It seems that Europe is defining the future of General Motors more so than its home North American market. Having axed Saturn, Pontiac and Hummer, GM has done a fairly good job of repositioning its remaining four divisions, Cadillac, Chevrolet, Buick and GMC. Cadillac carries the luxury banner. Chevrolet is aimed at the masses with cars and trucks along with a nod to performance thanks to Camaro and Corvette. Buick bridges the premium gap between Chevy and Cadillac, while GMC offers a hardcore work/upscale proposition.
GM's bid to rationalize Europe will impact the products that will be offered domestically.
But recent moves by GM show that many of its decisions are influenced by European competitors, as well as the company's desire to get its house in order on the other side of the Atlantic. Europe continues to bleed cash and GM's bid to rationalize those operations will have an impact on the types of products that will be offered domestically.
While the announcement that Cadillac has axed plans for a super luxury flagship is disappointing in some respects, the glass-half-full take on this announcement is the confirmation that the fullsize Omega platform does exist and that Cadillac will have a bona fide BMW 7 Series and Mercedes S-Class competitor in the near future, perhaps as early as 2016. And given Mercedes' recent Maybach experience, it's probably not a bad move - better to establish a mainstream rear-drive flagship first, then move on at some later date with a true halo car.
Cadillac will have a bona fide BMW 7 Series and Mercedes S-Class competitor in the near future.
It's also said that this project will cost way more than its expected return, but if the cancellation frees up some funds, does that mean we might see a Buick Roadmaster on the Omega platform? Certainly, Buick could benefit from a new rear-drive fullsize sedan or even a Riviera-like coupe that could be a hot seller in both North America and China.
Speaking of Buick, GM Chairman Dan Akerson has mused about closer Buick-Opel ties that could bring the small Opel Adam and Cascada convertible over to America, though homologation remains an issue. The Adam has some elements of Mini cool and the success of the brand also means that there is potential for premium small cars, which would be right in Buick's wheelhouse. Adding the Adam and the Cascada to Buick's lineup not only is consistent with the historic relationship between the German and American divisions, but is also a way to keep the assembly lines running in Europe and perhaps stem the red ink.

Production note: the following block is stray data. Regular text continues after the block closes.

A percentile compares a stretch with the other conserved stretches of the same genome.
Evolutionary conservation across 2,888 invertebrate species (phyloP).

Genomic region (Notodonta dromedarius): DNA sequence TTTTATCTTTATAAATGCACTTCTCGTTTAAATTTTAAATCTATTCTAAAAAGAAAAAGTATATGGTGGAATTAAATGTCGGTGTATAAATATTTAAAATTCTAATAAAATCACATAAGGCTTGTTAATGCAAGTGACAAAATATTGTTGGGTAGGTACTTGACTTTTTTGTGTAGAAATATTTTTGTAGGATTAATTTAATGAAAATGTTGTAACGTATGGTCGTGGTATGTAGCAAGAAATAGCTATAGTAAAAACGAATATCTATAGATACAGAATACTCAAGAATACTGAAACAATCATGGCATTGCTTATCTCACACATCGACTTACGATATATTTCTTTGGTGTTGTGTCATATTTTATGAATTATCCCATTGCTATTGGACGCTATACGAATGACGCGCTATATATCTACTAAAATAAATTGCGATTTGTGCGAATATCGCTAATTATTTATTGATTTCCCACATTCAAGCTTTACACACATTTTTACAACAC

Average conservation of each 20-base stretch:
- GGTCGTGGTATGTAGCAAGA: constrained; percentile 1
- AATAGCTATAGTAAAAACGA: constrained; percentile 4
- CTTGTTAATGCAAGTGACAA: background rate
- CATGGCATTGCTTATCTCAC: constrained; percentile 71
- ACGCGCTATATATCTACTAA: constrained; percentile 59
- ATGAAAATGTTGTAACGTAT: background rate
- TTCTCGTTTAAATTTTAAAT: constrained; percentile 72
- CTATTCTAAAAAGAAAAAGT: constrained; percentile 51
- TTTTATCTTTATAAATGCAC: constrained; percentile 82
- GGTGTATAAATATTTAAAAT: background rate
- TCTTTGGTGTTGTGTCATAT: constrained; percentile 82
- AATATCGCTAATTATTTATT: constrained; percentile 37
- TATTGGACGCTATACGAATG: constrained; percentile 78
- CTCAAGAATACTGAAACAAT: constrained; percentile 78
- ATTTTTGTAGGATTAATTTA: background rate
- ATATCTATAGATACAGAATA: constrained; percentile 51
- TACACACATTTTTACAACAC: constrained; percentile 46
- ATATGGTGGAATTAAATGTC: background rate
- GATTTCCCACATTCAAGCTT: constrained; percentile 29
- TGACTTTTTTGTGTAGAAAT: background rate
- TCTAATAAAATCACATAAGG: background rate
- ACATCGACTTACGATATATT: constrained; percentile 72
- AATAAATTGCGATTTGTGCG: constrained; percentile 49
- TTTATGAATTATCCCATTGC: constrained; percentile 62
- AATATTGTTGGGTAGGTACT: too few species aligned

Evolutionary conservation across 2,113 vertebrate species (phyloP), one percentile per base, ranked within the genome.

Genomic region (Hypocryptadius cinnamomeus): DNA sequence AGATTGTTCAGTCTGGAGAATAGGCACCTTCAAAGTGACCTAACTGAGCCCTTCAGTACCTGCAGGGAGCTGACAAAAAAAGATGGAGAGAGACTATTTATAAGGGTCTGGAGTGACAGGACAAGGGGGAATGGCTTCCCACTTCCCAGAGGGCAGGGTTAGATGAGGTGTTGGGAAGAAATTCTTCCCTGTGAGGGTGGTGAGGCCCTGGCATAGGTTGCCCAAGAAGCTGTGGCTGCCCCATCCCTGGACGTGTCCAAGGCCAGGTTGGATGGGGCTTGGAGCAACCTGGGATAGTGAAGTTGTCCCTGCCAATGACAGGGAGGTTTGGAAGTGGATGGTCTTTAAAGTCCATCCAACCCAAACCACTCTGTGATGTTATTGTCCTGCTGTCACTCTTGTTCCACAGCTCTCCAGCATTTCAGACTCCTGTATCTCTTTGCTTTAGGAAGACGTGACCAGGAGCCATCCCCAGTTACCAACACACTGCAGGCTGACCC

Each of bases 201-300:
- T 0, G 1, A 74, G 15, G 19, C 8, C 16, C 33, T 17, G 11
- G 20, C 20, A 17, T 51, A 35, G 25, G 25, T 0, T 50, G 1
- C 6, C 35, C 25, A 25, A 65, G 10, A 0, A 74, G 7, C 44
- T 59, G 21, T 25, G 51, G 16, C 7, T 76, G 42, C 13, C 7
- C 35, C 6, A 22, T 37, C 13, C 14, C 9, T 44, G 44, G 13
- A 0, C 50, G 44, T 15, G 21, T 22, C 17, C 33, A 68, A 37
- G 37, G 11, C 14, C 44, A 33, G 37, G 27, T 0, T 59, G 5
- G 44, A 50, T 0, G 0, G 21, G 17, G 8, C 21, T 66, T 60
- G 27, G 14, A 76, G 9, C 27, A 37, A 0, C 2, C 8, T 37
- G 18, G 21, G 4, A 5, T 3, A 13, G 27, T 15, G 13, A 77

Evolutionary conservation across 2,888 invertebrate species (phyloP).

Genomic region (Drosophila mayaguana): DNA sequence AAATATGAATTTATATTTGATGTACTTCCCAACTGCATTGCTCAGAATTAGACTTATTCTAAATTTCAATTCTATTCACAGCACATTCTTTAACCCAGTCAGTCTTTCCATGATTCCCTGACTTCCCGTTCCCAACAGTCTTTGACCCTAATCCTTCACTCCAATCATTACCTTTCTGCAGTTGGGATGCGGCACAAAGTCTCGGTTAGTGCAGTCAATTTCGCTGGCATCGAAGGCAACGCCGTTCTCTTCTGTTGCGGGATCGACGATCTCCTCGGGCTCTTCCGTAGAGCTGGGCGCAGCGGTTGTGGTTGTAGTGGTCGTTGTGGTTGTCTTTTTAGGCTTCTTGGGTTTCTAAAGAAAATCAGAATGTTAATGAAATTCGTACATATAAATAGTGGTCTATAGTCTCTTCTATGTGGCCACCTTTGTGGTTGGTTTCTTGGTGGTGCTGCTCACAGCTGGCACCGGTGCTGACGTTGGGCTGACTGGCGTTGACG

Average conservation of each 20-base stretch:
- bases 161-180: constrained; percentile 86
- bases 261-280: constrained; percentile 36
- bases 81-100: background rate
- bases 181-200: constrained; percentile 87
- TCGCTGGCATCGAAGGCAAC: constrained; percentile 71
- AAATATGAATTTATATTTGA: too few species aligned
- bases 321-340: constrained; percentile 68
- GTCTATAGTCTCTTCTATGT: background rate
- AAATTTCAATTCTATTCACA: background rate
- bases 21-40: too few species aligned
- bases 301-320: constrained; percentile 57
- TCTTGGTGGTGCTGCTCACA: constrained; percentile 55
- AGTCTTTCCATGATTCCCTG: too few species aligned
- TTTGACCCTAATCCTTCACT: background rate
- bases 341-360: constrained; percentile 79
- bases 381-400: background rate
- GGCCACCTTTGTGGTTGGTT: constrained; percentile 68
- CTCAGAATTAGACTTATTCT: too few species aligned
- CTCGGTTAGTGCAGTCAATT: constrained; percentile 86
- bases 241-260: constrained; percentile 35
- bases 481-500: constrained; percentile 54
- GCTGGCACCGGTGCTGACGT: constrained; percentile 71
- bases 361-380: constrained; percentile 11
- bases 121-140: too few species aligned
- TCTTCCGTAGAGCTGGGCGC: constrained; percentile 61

GM also desperately needs to raise Opel's image from a mass-market player to a more premium marque if its European strategy of strengthening the Chevy brand is going to work. The recent personnel moves of putting Alan Batey at the head of global sales for Chevy and bringing Thomas Sedran over from Opel underscores GM's intention of making the Bowtie as recognizable as the Ford oval around the world.
GM's plan will take time and money, even as both are in short supply.
But GM still has to sort out Vauxhall and Opel to forge a realistic pecking order in its market positioning. By comparison, Volkswagen has been much more successful in carving out specific niches from entry-level Skoda up through mainstream VW and into luxury Audi than GM has with its weak Vauxhall/Opel, Chevrolet, Cadillac alignment.
Recasting all these players and giving them the necessary product to deliver on the new brand promises will take time and money, even as both are in short supply. Further complicating matters is the recent play by PSA to offer GM a greater share at the expense of the Peugeot family. The earlier, grandiose plan of component and platform sharing seems to be unraveling, and if GM has a shot of getting its European house in order, it doesn't need the distraction of taking on a French patient at this time.
While some higher-ups in GM management, like vice chairman Steve Girsky, have expended considerable time and effort in trying to make the PSA link work, perhaps the best course of action at this point is to move on and let the French fend for themselves.
Perhaps the best course of action is to let the French fend for themselves.
With a contracting economy, too much capacity and hungry competition, Europe is likely to remain a money pit for the foreseeable future. Looking for a way to cut losses and build a solid foundation for the future that includes some exports back to this market may very well be the key to succeeding at home and abroad.